Cruz’s initial strategy had two major components. Believing that Trump’s appeal was limited to less than 50 percent of the Republican electorate, he had to outlast the other presidential candidates and force a head-to-head battle in which an anti-Trump alliance would defeat Trump’s bloc of disaffected voters. At the same time, Cruz knew that he would need those voters and their energy in the general election, so was careful not to engage Trump for most of the race. In December, for instance, he tweeted one of this primary’s great tweets, which will go down in hilarious infamy when Cruz concedes the nomination:
But Trump has been the frontrunner since he entered the race and his share of the Republican electorate has only increased. Despite a string of victories, Cruz, whose policies are as off-putting to many Republicans as Trump’s, hasn’t been able to build an anti-Trump coalition and certainly hasn’t been able to woo Trump’s supporters.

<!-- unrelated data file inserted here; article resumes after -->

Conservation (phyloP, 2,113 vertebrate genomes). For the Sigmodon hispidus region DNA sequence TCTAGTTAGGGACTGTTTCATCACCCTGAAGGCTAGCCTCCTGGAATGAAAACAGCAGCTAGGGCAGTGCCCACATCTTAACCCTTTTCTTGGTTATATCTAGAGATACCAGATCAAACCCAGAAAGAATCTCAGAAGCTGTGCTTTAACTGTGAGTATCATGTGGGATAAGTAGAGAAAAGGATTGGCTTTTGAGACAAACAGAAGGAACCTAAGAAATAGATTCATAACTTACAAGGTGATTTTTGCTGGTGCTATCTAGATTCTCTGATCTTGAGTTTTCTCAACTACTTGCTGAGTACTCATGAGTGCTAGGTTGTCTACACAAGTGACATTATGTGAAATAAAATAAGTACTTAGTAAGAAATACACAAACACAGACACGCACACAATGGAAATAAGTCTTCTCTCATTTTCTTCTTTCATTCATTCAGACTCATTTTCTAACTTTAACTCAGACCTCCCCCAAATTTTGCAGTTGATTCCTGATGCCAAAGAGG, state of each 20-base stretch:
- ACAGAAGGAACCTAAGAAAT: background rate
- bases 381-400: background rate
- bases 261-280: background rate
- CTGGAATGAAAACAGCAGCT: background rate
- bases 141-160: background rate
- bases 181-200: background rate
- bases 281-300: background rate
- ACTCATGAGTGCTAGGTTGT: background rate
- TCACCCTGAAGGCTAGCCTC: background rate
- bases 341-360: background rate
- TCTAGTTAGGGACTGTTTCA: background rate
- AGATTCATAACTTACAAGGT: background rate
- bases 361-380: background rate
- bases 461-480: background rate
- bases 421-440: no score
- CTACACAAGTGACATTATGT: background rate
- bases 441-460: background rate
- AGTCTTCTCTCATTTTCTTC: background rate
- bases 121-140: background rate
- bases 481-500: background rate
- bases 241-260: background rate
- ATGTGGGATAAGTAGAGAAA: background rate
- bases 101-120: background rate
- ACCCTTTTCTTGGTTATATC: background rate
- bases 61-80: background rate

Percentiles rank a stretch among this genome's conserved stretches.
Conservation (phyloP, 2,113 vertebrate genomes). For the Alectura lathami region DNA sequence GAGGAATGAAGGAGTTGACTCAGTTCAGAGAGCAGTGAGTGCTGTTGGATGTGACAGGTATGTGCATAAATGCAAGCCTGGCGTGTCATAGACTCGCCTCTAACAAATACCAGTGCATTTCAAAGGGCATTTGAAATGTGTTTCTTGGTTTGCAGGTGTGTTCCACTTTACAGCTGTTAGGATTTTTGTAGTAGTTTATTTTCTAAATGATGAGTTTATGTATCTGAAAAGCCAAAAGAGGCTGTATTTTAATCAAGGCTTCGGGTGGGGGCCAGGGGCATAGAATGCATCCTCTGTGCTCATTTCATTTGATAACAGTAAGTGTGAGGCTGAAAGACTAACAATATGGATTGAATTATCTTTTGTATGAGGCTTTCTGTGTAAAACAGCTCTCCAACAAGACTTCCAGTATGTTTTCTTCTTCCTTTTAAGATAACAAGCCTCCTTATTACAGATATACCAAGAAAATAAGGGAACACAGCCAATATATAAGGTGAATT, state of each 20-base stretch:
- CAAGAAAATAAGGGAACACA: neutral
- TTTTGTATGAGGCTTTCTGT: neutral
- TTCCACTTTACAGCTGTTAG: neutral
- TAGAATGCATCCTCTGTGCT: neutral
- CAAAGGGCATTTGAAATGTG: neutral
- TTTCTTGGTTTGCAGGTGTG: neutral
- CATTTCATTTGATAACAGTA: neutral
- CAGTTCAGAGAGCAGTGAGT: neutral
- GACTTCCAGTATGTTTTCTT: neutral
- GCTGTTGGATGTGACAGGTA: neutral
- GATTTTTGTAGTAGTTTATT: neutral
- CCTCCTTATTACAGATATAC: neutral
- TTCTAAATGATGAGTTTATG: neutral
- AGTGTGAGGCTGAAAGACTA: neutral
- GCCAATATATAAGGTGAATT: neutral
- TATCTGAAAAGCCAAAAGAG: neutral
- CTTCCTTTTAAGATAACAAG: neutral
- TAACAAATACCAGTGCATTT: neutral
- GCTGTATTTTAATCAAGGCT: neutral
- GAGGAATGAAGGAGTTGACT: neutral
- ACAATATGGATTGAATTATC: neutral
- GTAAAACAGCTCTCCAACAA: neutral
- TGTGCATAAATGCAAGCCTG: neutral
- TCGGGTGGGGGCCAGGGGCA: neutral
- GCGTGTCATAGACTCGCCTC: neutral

Cruz has already been mathematically eliminated from winning the nomination outright. Even if he wins Indiana and California, he will be nowhere near Donald Trump when the Republican Convention begins in July. If Cruz loses Indiana, which it looks like he will, he will have to find an argument for staying in the race.
Unfortunately for Cruz, he’s been making a number of these arguments for the last few months—that he’s the only nominee who can defeat Hillary Clinton, that Trump isn’t a real Republican, that he’s the only candidate who can put the rubber sphere through the basketball ring. None of them have worked. Still, he will likely stay in the race, if only to present himself as a white knight in case Trump does something really stupid and the party changes its mind.